A rising number of digital businesses are discontinuing business with Russia in response to its invasion of Ukraine, ranging from social media behemoths to video game publishers. Here’s a rundown of what the major tech corporations have said thus far. The list will be updated on a regular basis as it grows.
Microsoft announced on Friday that it would stop selling its products and services in Russia due to the country’s “unjustified, unprovoked, and unlawful invasion” of Ukraine. The software behemoth has promised to assist Ukraine in defending itself against Russian intrusions. Microsoft announced earlier this week that it would no longer display content from Russia’s state-run media channels RT and Sputnik, that it would de-rank their search results on Bing, and that it would end any advertising partnerships with them.
After stopping accepting new users in Russia earlier this week, the online payments company shut down its services in Russia on Saturday. PayPal will continue to execute customer withdrawals “for a period of time, ensuring that account balances are disbursed in accordance with applicable rules and regulations,” a company spokeswoman told Euronews Next. The firm refused to provide a particular deadline.
EA and Activision Blizzard
Both video game firms have announced that their games and material would no longer be sold in Russia. This includes games, add-on content, and virtual currency packages for Electronic Arts (EA), which owns the FIFA series and will no longer be available in Belarus.
Apple has halted all physical product sales in Russia, limited Russian access to digital services such as Apple Pay, and removed RT News and Sputnik from its App Store outside of the country. In Ukraine, Apple Maps’ traffic and live incident services were disabled “as a safety and precautionary step for Ukrainian people,” amid fears that Russia could use these technologies to target specific regions.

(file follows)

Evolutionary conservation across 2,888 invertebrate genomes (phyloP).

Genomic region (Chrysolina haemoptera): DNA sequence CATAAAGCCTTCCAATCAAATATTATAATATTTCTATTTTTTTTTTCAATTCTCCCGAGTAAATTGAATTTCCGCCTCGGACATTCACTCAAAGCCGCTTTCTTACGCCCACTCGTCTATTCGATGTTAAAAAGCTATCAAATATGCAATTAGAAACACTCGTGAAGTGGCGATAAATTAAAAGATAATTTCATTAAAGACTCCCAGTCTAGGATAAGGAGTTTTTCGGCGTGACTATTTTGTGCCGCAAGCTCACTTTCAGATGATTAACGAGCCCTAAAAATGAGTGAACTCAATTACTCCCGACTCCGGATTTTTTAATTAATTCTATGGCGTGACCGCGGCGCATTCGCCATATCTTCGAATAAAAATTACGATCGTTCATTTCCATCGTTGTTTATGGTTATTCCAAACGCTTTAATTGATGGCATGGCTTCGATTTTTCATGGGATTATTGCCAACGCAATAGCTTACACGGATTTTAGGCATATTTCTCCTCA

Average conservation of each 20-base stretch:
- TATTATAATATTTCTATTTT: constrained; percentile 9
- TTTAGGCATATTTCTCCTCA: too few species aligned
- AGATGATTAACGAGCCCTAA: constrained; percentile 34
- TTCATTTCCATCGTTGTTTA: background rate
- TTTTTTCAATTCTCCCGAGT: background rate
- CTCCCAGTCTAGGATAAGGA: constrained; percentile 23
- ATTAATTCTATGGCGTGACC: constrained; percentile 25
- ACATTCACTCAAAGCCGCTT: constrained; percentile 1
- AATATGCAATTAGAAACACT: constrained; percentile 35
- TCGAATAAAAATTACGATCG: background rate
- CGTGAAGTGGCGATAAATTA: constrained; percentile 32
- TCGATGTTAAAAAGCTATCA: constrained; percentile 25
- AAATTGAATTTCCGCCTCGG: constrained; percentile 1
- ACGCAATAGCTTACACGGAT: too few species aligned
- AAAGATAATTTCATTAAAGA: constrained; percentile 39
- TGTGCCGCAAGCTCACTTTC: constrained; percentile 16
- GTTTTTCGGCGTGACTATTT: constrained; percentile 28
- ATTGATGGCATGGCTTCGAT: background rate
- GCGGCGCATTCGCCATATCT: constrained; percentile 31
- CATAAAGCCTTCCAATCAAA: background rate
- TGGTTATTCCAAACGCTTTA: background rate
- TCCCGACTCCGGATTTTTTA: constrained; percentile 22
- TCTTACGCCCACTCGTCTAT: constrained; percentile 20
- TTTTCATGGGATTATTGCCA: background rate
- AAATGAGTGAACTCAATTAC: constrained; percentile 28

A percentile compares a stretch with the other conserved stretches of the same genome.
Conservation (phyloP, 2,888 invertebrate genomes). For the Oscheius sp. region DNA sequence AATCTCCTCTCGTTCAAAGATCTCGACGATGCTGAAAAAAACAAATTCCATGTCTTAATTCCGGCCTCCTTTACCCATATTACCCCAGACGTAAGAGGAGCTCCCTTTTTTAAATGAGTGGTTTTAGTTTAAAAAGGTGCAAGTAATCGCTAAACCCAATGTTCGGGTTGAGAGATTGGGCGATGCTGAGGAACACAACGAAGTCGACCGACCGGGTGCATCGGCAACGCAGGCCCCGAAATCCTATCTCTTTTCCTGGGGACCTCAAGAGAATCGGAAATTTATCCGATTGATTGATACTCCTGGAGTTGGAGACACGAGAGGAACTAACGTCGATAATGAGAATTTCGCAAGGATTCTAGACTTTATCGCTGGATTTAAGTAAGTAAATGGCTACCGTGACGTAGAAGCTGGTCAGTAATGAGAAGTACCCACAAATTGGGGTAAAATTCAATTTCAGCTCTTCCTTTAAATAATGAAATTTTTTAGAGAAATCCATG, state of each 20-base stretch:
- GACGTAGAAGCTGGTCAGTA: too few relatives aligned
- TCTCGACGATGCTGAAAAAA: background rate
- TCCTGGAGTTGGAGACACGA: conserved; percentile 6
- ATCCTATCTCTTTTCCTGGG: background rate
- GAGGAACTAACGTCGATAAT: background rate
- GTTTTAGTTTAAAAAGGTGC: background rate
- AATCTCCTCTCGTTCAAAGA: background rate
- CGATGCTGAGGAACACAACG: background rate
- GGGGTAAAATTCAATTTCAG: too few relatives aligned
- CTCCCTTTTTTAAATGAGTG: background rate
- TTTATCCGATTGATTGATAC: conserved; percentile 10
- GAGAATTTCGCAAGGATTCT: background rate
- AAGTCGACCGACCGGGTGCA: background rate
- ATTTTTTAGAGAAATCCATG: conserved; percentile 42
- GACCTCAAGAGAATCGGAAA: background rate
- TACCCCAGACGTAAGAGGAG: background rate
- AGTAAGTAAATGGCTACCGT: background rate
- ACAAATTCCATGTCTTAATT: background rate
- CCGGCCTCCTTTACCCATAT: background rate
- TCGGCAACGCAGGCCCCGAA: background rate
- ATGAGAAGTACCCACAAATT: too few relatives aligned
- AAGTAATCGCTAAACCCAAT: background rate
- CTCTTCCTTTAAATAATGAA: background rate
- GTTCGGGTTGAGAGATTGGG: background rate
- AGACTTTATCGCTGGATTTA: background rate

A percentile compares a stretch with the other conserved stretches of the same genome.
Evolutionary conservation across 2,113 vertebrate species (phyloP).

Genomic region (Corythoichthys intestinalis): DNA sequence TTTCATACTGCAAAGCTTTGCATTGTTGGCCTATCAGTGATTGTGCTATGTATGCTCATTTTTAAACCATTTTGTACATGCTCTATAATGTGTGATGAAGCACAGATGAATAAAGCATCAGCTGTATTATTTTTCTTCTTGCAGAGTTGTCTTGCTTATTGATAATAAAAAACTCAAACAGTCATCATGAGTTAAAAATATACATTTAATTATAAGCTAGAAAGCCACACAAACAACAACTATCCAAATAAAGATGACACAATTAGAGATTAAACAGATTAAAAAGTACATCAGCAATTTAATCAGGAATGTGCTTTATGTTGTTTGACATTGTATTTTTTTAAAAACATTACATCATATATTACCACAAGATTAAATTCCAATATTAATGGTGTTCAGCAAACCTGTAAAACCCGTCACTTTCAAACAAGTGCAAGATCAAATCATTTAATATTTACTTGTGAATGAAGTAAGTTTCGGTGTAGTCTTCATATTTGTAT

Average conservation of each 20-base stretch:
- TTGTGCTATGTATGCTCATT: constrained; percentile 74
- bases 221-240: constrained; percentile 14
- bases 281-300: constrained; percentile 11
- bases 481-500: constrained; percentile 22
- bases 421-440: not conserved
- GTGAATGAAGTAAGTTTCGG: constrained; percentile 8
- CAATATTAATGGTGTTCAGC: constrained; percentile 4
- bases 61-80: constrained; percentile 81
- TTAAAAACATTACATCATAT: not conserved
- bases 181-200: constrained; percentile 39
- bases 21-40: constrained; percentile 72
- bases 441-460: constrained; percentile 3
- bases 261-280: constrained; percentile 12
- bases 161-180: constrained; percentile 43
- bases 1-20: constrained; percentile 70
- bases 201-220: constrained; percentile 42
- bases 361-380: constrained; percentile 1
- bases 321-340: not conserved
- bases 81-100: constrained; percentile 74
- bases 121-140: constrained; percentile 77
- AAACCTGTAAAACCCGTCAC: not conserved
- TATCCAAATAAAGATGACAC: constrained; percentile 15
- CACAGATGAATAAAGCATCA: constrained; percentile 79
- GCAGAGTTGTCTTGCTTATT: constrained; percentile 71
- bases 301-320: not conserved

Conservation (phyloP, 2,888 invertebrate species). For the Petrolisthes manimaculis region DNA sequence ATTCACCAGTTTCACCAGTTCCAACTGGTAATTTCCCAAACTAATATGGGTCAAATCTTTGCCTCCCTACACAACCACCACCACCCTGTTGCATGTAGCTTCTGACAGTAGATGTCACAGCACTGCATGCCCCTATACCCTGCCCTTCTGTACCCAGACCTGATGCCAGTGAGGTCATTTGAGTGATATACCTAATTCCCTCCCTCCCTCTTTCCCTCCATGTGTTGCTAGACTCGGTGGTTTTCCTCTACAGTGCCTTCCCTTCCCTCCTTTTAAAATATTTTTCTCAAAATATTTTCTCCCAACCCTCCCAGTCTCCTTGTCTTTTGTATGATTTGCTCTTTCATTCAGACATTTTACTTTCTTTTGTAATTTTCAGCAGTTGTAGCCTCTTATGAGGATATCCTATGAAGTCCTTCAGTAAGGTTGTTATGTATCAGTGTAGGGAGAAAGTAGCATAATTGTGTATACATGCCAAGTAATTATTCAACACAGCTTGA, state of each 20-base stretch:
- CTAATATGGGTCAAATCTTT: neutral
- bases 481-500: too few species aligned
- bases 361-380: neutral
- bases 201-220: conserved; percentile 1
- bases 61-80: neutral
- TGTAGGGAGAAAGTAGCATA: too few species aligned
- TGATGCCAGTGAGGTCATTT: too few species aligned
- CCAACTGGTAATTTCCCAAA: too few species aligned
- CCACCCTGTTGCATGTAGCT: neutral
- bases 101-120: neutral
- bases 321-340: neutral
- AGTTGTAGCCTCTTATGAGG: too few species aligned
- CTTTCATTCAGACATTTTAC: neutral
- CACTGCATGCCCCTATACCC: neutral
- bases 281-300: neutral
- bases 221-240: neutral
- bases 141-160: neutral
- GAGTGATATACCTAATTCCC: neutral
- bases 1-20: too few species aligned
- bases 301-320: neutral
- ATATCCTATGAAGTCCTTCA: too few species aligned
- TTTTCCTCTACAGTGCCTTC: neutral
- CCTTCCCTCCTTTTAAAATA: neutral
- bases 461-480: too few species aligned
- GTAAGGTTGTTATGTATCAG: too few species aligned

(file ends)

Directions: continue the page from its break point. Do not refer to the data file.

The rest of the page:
The Alphabet-owned company has banned Russian state media outlets from running ads on its platforms, blocked mobile apps connected to media outlets RT and Sputnik from its Play store, removed the publishers from Google News and banned them from YouTube across Europe.
Like Apple, the company has disabled some live traffic and incident features from Google Maps in Ukraine. Its Search and Maps tools in the country now also point to United Nations resources for refugees and asylum seekers. In Russia, most of its services – such as Search, Maps and YouTube – remain available, “continuing to provide access to global information and perspectives” to people there, Google said.
Meta (Facebook and Instagram)
On Monday, Meta stated that RT and Sputnik’s Facebook sites and Instagram accounts will no longer be accessible within the European Union. In retaliation for what it called “discrimination” against Russian state media, Russia’s national telecommunications regulator blocked access to Facebook in the country on Friday.
In Europe, Twitter has also deactivated the accounts of RT and Sputnik, in accordance with an EU ban on the Kremlin-backed news organizations that took effect on Wednesday. These two Twitter accounts are now blocked in all 27 member nations of the EU. Instead, a notice with the words “account withheld” appears. Both state-run media institutions have been accused by the EU of propagating harmful disinformation on social media.